Does heaven exist? With well over 100,000 plus recorded and described spiritual experiences collected over 15 years, to base the answer on, science can now categorically say yes. Furthermore, you can see the evidence for free on the website allaboutheaven.org.

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This book, which covers Visions and hallucinations, explains what causes them and summarises how many hallucinations have been caused by each event or activity. It also provides specific help with questions people have asked us, such as ‘Is my medication giving me hallucinations?’.

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We do not perceive Reality, we only perceive the world that has been filtered via our sensory organs and further processed by our sensory software – a world geared to our design as a human being – the way we were designed to function and operate.

For more details on the background to this see Sight, Hearing, Taste, Smell and Touch.

And there is I believe extremely conclusive proof that the sensory software is not only extraordinarily sophisticated as software goes, but it is part of a large integrated system, linked to the will and the reasoning system and the memory as well as the function of learning and the  functions of the emotions – all of which appear to be executed in the brain – although where they actually reside as functions is another issue.

It is a hugely limiting world that we perceive.  Although we have built equipment to help us to perceive better, in the end we still only perceive via our senses, so we may have electron microscopes, but we only view the results with our eyes.

Do you see that we are as a result extraordinarily ill-informed about our universe.  We are truly ignorant little beings, rather pathetic in our inflated opinion of how much we do know.  We ‘know’ virtually nothing.

Via the composer we have access via the software to the functions and images of the universe.  This is the ‘Truth’ in the sense that it is closer to the reality of what exists, than anything we can obtain via our senses.

We are only perceiving a fraction of what actually exists in this universe of ours and I personally think it is about time we did some exploring of the rest of it, free of the restrictions of our senses.  But to do this we have to both admit to ourselves that our senses are a hindrance and not a help and also be prepared for things we have no name for, and no experience of, and which will be beyond comprehension initially.  We will have to suspend disbelief, because we will never have seen anything like this before.

To provide an example, it will be a bit like our first view via an electron microscope.  A strange world of extraordinary things and shapes which are nothing like the world constructed for us by our sensory systems [as opposed to our senses].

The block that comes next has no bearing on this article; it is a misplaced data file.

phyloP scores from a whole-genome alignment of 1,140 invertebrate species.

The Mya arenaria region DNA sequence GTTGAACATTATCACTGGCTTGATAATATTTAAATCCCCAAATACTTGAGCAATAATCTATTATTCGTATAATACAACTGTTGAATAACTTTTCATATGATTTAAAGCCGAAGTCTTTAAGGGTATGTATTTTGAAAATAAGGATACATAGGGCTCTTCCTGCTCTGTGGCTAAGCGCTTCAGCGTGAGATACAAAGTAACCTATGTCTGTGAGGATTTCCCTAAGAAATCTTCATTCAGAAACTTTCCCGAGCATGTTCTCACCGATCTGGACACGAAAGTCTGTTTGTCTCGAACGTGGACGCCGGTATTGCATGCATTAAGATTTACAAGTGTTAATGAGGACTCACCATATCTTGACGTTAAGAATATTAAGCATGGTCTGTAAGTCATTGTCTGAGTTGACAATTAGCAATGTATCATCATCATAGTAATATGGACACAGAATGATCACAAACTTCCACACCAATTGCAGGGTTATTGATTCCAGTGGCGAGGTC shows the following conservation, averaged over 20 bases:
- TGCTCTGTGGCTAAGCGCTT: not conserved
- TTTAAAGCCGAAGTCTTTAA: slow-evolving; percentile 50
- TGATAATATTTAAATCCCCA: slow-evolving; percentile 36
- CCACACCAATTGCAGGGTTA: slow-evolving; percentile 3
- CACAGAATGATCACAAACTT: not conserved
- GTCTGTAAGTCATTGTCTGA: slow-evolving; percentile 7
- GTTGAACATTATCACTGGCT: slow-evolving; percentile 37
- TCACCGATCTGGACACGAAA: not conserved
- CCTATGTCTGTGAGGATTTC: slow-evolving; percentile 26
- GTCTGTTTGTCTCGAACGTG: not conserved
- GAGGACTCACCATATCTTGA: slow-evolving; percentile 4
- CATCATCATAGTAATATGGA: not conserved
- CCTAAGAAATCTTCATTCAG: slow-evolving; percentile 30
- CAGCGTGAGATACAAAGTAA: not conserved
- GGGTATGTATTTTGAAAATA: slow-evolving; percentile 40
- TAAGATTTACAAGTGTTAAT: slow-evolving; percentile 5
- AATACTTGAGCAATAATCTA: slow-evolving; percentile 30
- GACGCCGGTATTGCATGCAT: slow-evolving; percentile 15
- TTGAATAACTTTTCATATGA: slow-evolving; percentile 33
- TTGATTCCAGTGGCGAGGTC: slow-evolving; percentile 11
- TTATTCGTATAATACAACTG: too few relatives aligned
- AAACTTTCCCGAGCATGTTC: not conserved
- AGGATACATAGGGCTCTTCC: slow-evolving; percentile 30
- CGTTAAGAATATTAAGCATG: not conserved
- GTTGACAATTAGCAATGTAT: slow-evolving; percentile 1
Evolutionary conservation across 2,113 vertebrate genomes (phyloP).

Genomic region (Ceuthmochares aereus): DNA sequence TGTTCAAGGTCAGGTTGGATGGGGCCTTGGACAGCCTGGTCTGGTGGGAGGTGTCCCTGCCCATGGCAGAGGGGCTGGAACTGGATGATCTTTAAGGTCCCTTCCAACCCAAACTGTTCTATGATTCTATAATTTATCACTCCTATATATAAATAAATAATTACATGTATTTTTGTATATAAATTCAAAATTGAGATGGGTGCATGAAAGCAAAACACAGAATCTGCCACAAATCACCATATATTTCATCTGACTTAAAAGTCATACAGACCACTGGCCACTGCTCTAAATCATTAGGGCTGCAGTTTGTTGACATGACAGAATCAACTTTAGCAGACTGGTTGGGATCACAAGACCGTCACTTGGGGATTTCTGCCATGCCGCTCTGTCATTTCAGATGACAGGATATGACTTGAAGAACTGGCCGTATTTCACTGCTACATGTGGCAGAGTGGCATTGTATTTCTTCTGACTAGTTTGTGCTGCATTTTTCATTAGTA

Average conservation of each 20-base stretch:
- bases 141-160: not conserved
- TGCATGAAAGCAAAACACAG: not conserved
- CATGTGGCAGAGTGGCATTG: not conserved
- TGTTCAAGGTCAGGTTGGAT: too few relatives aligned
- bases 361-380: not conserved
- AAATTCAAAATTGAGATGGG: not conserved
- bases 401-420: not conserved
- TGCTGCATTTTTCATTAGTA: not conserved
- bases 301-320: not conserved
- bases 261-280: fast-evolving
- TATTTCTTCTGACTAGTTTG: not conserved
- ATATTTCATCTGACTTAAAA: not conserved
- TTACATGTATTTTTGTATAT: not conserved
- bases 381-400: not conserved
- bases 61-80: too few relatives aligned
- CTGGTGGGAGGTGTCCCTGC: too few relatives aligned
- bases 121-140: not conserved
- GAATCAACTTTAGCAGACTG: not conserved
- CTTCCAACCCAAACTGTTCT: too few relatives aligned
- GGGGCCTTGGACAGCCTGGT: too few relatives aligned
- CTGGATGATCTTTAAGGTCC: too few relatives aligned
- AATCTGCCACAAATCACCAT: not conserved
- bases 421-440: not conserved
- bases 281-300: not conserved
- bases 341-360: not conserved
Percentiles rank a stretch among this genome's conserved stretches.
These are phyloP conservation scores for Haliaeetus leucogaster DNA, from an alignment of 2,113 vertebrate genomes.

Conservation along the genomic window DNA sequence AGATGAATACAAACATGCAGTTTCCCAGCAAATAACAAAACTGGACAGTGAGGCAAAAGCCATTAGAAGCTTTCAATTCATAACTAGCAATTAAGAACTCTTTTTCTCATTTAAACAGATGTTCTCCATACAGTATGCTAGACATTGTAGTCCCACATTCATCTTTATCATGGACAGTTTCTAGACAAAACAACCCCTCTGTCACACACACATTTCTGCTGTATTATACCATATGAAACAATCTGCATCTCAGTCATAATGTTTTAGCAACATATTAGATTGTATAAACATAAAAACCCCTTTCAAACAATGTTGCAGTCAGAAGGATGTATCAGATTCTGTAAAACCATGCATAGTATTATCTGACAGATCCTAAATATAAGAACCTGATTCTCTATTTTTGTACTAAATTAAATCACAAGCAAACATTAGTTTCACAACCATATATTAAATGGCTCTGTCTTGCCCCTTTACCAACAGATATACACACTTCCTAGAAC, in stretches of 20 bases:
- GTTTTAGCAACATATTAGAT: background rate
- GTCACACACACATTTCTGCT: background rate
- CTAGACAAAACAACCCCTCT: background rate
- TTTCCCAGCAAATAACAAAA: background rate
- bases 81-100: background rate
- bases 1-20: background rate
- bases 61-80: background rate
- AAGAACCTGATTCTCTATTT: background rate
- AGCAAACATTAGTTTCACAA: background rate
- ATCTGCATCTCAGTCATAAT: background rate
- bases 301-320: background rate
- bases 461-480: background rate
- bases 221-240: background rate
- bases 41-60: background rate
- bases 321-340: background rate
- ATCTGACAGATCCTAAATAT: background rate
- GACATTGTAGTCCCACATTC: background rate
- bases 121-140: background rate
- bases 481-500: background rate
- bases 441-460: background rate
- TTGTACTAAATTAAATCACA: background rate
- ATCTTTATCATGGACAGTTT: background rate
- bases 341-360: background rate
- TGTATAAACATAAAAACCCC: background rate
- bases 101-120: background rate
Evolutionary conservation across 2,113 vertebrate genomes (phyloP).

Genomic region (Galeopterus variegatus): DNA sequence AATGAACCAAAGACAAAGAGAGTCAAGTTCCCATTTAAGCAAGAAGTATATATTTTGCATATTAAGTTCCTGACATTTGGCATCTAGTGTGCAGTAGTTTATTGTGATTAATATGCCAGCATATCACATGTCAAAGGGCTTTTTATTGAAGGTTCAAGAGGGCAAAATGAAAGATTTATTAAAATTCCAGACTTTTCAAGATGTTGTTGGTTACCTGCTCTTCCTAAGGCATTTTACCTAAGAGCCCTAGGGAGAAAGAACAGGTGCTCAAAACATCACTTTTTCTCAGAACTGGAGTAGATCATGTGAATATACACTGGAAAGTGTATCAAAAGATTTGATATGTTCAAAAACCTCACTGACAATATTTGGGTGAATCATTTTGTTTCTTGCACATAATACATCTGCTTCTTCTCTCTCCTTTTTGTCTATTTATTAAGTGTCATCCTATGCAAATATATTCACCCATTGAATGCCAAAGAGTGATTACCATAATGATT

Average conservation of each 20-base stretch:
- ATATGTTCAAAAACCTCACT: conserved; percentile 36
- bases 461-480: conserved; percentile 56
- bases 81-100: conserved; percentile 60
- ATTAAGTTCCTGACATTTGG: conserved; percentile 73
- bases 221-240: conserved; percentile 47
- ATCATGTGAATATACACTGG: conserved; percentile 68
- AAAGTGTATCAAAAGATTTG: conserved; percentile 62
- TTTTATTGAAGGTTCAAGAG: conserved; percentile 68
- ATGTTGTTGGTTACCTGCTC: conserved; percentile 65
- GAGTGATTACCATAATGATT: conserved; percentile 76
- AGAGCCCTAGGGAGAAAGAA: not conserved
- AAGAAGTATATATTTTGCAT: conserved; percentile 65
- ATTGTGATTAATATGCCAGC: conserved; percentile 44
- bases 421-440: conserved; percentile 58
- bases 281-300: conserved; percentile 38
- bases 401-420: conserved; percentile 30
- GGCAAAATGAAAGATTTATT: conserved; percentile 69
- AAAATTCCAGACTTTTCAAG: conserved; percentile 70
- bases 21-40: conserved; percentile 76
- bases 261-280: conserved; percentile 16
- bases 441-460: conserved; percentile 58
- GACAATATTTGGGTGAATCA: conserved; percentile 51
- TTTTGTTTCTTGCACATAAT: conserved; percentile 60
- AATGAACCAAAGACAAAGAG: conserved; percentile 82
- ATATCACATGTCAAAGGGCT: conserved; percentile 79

Inner perception can be a deeply disturbing thing in your first encounter with it.

But I need you to bear this in mind. The world constructed for us by our senses is the hallucinatory world, it is no more real than the cartoons you see on TV, whereas via the composer you might be getting what is reality.

And if you don’t believe me, look now at the quotes from the following very eminent scientists and philosophers who came to the same conclusion.

Erwin Schrödinger – Mind and Matter

If we say that instruments may be better at telling us what is, that too is untrue because we make the instruments and read the information from them.  So we come back to this strange state of affairs.  While the direct sensual perception of the phenomenon tells us nothing as to its objective physical nature and has to be discarded from the outset as a source of information, yet the theoretical picture we obtain eventually rests entirely on a complicated array of various information, all obtained by direct sensual perception.  It resides upon them, it is pieced together from them, yet it cannot really be said to contain them.

Sir James Jeans – The Mysterious Universe

Objective realities exist because certain things affect your consciousness and mine in the same way, but we are assuming something we have no right to assume if we label them as …  real ….  The true label is I think mathematical… substantiality [sic] is a purely mental concept measuring the direct effect of objects on our sense of touch.

Erwin Schrödinger – Mind and Matter

The world extended in time and space is but our representation.

Spiritual Body and Celestial Earth – Henry Corbin [translated by Nancy Pearson] 1977

The first and greatest miracle is the irruption of another world into our knowledge, an irruption that rends the fabric of our categories and their necessities, of our evidence and their norms.  But it should be understood that the other world in question is one that cannot be perceived by the organ of ordinary knowledge; that it can be neither proven nor disputed by means of ordinary argumentation; that it is a world so different that it can neither be seen nor perceived except by the organ of ‘Hurqalyan’ perception…..

It is the ‘Earth of visions’, the Earth which confers on visionary apperceptions [sic] their truth…….

It is an external world, and yet it is not the physical world.  It is a world that teaches us that it is possible to emerge from measurable space without emerging from extent, and that we must abandon homogeneous chronological time in order to enter that qualitative time which is the history of the soul.

Henri Bergson – Matter and Memory

Now if living beings are, within the universe, just ‘centers of indetermination’, and if the degree of this indetermination is measured by the number and rank of their functions, we can conceive that their mere presence is equivalent to the suppression of all those parts of objects in which their functions find no interest.  They allow to pass through them, so to speak, those external influences which are indifferent to them; the others isolated become ‘perceptions’ by their very isolation.